Quantitative analysis of Nb in solid solution in low carbon steels by atom probe tomography and inductively coupled plasma mass spectroscopy

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Materials Characterization


The influence of solute drag effects on austenite grain growth in microalloyed steels has been overshadowed by the well-established phenomenon of Zener pinning associated with a dispersion of fine precipitates. Enhanced toughness in the weld heat-affected zone (HAZ) of high Nb steels suggests that microalloying effects are still operative at peak temperatures even beyond known precipitate stability. As the cornerstone for unveiling the solute drag effect, the solute concentration in the matrix should be accurately measured. In this work, we compared inductively coupled plasma mass spectroscopy (ICP-MS) and atom probe tomography (APT) in determining the extent of Nb dissolution as a function of increasing temperature in two commercial American Petroleum Institute steel grades with different levels of Nb and marked variations in weld HAZ toughness. Both techniques demonstrated that the majority of Nb exists in solid solution at the peak temperatures. APT provided a more consistent determination of soluble Nb, in a better agreement with thermodynamic calculations, whilst ICP-MS underestimated the concentration of Nb in the matrix. This work provides valuable insights in determining soluble Nb concentration in steels.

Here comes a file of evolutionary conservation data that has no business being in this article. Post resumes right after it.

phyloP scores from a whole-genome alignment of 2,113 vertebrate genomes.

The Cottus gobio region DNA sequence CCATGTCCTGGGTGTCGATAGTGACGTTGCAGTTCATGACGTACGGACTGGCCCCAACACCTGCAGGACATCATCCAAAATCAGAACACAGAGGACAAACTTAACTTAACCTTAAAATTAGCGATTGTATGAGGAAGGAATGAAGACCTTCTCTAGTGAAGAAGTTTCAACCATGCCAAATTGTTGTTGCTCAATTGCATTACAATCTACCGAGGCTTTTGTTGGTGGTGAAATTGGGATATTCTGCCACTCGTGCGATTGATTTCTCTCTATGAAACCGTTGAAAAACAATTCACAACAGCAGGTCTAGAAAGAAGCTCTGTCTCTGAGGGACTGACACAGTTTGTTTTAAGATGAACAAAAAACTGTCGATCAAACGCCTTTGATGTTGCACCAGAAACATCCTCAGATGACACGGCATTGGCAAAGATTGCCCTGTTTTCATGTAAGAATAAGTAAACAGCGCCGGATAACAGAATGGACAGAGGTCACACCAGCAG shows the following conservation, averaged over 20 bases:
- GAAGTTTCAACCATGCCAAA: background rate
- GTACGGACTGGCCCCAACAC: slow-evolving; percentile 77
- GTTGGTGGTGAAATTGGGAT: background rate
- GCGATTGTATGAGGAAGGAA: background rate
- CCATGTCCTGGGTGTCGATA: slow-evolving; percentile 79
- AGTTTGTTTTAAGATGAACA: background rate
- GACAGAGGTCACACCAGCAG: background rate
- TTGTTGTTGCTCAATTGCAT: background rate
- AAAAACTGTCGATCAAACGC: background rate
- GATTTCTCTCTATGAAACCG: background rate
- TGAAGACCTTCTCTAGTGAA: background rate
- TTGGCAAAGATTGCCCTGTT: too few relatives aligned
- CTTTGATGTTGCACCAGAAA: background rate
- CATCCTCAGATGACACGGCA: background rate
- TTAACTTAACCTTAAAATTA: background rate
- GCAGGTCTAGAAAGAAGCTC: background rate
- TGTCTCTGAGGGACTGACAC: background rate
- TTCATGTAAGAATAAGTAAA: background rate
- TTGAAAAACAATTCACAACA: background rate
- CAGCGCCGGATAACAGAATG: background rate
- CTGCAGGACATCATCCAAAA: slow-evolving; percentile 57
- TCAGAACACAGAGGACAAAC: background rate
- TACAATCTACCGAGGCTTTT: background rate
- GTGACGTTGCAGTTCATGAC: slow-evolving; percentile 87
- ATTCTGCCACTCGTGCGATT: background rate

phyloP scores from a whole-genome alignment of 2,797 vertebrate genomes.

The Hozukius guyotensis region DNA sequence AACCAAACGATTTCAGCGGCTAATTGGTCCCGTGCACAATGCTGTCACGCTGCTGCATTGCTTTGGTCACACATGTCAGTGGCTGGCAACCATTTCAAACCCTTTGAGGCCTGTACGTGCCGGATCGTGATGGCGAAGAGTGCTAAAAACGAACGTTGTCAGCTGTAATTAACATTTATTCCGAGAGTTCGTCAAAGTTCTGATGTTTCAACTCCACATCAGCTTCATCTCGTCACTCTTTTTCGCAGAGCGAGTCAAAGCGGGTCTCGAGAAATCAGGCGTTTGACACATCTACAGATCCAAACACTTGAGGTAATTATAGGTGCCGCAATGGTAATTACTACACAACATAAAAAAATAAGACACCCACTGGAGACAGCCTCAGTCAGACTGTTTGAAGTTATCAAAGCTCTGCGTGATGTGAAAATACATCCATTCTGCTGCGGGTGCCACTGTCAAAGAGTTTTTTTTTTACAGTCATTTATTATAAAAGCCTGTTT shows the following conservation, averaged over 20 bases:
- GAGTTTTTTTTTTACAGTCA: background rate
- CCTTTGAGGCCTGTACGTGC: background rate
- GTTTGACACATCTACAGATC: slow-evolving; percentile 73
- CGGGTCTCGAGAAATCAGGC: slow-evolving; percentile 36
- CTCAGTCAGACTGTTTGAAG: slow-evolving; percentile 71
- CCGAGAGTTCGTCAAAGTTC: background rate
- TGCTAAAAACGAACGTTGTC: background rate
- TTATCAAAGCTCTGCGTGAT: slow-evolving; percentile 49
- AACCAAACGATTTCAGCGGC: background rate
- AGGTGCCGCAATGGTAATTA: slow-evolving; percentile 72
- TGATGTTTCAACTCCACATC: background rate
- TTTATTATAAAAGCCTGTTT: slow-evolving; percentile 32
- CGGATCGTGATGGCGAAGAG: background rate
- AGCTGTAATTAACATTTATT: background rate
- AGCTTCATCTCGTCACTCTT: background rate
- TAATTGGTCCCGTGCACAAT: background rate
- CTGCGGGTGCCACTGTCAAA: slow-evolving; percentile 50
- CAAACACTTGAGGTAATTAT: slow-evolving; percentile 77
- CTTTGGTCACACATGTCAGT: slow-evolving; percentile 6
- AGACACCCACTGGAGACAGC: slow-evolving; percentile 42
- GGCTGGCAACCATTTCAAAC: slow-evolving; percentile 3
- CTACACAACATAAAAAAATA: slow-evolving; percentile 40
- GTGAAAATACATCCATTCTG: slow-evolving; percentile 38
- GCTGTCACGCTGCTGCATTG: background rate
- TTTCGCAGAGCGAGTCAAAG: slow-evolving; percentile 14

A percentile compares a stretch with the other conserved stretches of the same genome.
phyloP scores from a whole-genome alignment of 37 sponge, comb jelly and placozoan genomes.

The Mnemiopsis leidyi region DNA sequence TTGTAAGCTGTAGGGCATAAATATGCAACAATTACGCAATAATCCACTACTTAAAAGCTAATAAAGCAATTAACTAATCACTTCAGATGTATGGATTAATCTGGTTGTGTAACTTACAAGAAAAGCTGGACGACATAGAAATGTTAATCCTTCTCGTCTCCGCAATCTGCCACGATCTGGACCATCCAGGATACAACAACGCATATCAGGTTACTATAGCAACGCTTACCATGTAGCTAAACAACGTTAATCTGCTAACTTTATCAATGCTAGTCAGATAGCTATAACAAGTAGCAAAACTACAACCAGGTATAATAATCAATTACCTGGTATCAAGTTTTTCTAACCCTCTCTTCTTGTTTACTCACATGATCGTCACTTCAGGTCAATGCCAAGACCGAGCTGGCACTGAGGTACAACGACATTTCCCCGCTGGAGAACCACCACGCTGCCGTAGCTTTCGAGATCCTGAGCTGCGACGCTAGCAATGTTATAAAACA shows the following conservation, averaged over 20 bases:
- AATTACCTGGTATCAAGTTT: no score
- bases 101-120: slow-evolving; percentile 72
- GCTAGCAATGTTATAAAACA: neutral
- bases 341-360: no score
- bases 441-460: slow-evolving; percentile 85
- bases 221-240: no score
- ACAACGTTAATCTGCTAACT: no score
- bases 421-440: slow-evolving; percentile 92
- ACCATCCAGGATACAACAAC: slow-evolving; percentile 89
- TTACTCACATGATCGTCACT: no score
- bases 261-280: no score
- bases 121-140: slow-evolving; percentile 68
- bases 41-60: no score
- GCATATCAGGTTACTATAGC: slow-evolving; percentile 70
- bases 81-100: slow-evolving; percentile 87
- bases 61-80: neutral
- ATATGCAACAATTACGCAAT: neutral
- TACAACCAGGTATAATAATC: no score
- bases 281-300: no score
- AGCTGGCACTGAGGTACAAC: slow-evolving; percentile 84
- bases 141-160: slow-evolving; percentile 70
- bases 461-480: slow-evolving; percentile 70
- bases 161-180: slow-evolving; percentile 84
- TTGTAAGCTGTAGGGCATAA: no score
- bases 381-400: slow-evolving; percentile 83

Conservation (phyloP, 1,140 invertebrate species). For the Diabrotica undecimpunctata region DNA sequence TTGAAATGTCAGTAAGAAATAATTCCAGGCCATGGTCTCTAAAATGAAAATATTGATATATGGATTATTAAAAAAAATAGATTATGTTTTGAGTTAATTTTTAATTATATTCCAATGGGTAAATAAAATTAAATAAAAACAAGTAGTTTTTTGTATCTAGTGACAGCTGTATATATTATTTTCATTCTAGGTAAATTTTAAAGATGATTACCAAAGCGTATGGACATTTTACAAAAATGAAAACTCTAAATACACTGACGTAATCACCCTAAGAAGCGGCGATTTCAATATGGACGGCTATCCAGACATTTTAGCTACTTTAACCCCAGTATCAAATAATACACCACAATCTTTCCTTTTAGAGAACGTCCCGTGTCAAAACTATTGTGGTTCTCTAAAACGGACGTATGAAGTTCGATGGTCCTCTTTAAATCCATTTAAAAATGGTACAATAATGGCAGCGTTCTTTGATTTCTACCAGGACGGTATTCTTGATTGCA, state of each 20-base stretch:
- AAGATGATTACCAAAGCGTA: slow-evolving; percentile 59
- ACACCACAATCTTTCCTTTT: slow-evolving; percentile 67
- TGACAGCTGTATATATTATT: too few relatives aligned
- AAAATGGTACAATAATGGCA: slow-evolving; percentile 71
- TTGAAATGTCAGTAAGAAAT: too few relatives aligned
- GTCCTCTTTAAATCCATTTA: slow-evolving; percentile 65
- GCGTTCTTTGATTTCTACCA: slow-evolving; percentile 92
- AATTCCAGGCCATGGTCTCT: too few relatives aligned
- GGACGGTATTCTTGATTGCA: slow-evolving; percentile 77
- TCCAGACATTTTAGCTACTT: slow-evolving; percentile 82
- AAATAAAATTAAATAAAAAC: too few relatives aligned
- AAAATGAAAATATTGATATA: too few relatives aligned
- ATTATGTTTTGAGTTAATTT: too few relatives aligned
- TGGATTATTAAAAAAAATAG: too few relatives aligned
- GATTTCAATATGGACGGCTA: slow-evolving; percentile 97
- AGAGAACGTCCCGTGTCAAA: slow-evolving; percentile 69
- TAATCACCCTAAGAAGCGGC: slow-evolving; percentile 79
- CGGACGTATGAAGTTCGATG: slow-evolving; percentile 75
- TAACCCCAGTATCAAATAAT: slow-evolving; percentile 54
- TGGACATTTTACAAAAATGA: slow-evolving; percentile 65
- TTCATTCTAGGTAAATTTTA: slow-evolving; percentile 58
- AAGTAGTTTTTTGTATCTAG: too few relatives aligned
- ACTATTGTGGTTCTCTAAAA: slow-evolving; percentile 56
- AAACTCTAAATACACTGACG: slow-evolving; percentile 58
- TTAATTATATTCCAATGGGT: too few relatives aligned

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Funding Sponsor

University of Sydney



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